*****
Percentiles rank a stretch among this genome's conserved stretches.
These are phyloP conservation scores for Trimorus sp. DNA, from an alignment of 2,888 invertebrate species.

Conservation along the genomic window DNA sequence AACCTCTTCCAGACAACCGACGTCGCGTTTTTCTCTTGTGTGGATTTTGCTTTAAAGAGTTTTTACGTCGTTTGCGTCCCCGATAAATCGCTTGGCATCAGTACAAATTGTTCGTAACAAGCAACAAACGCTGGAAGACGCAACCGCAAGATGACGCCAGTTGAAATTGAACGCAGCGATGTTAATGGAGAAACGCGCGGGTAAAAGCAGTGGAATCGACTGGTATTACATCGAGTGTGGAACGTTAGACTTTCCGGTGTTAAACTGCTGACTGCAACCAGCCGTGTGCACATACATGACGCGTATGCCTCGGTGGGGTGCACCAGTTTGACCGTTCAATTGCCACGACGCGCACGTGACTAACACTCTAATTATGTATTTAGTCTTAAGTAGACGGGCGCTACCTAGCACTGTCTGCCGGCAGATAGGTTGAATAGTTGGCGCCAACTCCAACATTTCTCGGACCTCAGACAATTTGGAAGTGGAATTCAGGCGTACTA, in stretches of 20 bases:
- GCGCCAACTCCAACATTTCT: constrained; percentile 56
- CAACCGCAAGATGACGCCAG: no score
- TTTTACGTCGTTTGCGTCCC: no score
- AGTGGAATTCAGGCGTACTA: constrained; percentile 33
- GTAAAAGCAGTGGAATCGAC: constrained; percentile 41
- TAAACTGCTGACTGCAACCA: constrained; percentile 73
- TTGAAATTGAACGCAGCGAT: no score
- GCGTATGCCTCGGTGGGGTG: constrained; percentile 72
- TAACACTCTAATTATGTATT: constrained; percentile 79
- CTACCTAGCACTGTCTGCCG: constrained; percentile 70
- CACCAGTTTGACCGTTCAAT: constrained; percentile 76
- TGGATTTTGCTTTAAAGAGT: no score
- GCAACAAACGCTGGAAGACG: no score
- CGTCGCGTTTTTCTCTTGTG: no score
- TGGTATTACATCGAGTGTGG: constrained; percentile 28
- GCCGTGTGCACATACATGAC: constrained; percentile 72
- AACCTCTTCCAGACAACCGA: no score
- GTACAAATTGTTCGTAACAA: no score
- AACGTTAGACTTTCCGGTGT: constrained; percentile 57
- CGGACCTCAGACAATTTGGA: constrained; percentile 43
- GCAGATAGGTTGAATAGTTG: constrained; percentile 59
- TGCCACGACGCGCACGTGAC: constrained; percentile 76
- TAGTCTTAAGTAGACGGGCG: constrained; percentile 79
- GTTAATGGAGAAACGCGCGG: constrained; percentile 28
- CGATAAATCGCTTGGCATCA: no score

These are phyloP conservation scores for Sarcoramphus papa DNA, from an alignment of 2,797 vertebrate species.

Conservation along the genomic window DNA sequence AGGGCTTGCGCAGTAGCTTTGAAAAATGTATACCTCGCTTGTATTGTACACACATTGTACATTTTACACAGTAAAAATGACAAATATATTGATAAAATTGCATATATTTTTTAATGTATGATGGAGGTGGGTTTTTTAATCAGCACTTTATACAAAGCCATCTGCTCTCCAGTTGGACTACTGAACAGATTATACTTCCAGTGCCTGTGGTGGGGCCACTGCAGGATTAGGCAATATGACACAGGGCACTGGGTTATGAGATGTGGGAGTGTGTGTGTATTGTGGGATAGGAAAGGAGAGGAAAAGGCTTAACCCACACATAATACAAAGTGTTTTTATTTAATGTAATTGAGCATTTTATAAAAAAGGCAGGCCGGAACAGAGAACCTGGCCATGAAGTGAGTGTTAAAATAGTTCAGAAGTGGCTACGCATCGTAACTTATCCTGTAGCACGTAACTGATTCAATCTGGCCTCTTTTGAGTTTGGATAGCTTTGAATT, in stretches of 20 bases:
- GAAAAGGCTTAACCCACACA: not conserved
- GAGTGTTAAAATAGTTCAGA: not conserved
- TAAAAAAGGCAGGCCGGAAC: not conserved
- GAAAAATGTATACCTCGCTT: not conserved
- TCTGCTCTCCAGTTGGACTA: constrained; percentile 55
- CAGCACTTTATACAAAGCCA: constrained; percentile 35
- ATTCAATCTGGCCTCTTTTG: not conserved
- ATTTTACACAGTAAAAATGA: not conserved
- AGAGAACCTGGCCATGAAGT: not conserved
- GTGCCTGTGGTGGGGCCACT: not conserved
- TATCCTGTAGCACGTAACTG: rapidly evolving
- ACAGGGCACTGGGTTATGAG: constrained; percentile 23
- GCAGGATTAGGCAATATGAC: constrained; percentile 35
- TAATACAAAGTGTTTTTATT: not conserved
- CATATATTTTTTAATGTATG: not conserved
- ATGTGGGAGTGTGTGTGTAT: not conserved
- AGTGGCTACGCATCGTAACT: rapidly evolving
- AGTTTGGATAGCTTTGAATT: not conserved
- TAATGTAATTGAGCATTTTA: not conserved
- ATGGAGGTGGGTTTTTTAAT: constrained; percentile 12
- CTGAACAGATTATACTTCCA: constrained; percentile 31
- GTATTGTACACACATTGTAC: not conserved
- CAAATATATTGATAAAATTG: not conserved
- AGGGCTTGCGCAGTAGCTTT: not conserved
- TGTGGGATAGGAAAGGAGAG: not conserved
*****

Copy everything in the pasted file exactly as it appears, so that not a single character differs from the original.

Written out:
Percentiles rank a stretch among this genome's conserved stretches.
These are phyloP conservation scores for Trimorus sp. DNA, from an alignment of 2,888 invertebrate species.

Conservation along the genomic window DNA sequence AACCTCTTCCAGACAACCGACGTCGCGTTTTTCTCTTGTGTGGATTTTGCTTTAAAGAGTTTTTACGTCGTTTGCGTCCCCGATAAATCGCTTGGCATCAGTACAAATTGTTCGTAACAAGCAACAAACGCTGGAAGACGCAACCGCAAGATGACGCCAGTTGAAATTGAACGCAGCGATGTTAATGGAGAAACGCGCGGGTAAAAGCAGTGGAATCGACTGGTATTACATCGAGTGTGGAACGTTAGACTTTCCGGTGTTAAACTGCTGACTGCAACCAGCCGTGTGCACATACATGACGCGTATGCCTCGGTGGGGTGCACCAGTTTGACCGTTCAATTGCCACGACGCGCACGTGACTAACACTCTAATTATGTATTTAGTCTTAAGTAGACGGGCGCTACCTAGCACTGTCTGCCGGCAGATAGGTTGAATAGTTGGCGCCAACTCCAACATTTCTCGGACCTCAGACAATTTGGAAGTGGAATTCAGGCGTACTA, in stretches of 20 bases:
- GCGCCAACTCCAACATTTCT: constrained; percentile 56
- CAACCGCAAGATGACGCCAG: no score
- TTTTACGTCGTTTGCGTCCC: no score
- AGTGGAATTCAGGCGTACTA: constrained; percentile 33
- GTAAAAGCAGTGGAATCGAC: constrained; percentile 41
- TAAACTGCTGACTGCAACCA: constrained; percentile 73
- TTGAAATTGAACGCAGCGAT: no score
- GCGTATGCCTCGGTGGGGTG: constrained; percentile 72
- TAACACTCTAATTATGTATT: constrained; percentile 79
- CTACCTAGCACTGTCTGCCG: constrained; percentile 70
- CACCAGTTTGACCGTTCAAT: constrained; percentile 76
- TGGATTTTGCTTTAAAGAGT: no score
- GCAACAAACGCTGGAAGACG: no score
- CGTCGCGTTTTTCTCTTGTG: no score
- TGGTATTACATCGAGTGTGG: constrained; percentile 28
- GCCGTGTGCACATACATGAC: constrained; percentile 72
- AACCTCTTCCAGACAACCGA: no score
- GTACAAATTGTTCGTAACAA: no score
- AACGTTAGACTTTCCGGTGT: constrained; percentile 57
- CGGACCTCAGACAATTTGGA: constrained; percentile 43
- GCAGATAGGTTGAATAGTTG: constrained; percentile 59
- TGCCACGACGCGCACGTGAC: constrained; percentile 76
- TAGTCTTAAGTAGACGGGCG: constrained; percentile 79
- GTTAATGGAGAAACGCGCGG: constrained; percentile 28
- CGATAAATCGCTTGGCATCA: no score

These are phyloP conservation scores for Sarcoramphus papa DNA, from an alignment of 2,797 vertebrate species.

Conservation along the genomic window DNA sequence AGGGCTTGCGCAGTAGCTTTGAAAAATGTATACCTCGCTTGTATTGTACACACATTGTACATTTTACACAGTAAAAATGACAAATATATTGATAAAATTGCATATATTTTTTAATGTATGATGGAGGTGGGTTTTTTAATCAGCACTTTATACAAAGCCATCTGCTCTCCAGTTGGACTACTGAACAGATTATACTTCCAGTGCCTGTGGTGGGGCCACTGCAGGATTAGGCAATATGACACAGGGCACTGGGTTATGAGATGTGGGAGTGTGTGTGTATTGTGGGATAGGAAAGGAGAGGAAAAGGCTTAACCCACACATAATACAAAGTGTTTTTATTTAATGTAATTGAGCATTTTATAAAAAAGGCAGGCCGGAACAGAGAACCTGGCCATGAAGTGAGTGTTAAAATAGTTCAGAAGTGGCTACGCATCGTAACTTATCCTGTAGCACGTAACTGATTCAATCTGGCCTCTTTTGAGTTTGGATAGCTTTGAATT, in stretches of 20 bases:
- GAAAAGGCTTAACCCACACA: not conserved
- GAGTGTTAAAATAGTTCAGA: not conserved
- TAAAAAAGGCAGGCCGGAAC: not conserved
- GAAAAATGTATACCTCGCTT: not conserved
- TCTGCTCTCCAGTTGGACTA: constrained; percentile 55
- CAGCACTTTATACAAAGCCA: constrained; percentile 35
- ATTCAATCTGGCCTCTTTTG: not conserved
- ATTTTACACAGTAAAAATGA: not conserved
- AGAGAACCTGGCCATGAAGT: not conserved
- GTGCCTGTGGTGGGGCCACT: not conserved
- TATCCTGTAGCACGTAACTG: rapidly evolving
- ACAGGGCACTGGGTTATGAG: constrained; percentile 23
- GCAGGATTAGGCAATATGAC: constrained; percentile 35
- TAATACAAAGTGTTTTTATT: not conserved
- CATATATTTTTTAATGTATG: not conserved
- ATGTGGGAGTGTGTGTGTAT: not conserved
- AGTGGCTACGCATCGTAACT: rapidly evolving
- AGTTTGGATAGCTTTGAATT: not conserved
- TAATGTAATTGAGCATTTTA: not conserved
- ATGGAGGTGGGTTTTTTAAT: constrained; percentile 12
- CTGAACAGATTATACTTCCA: constrained; percentile 31
- GTATTGTACACACATTGTAC: not conserved
- CAAATATATTGATAAAATTG: not conserved
- AGGGCTTGCGCAGTAGCTTT: not conserved
- TGTGGGATAGGAAAGGAGAG: not conserved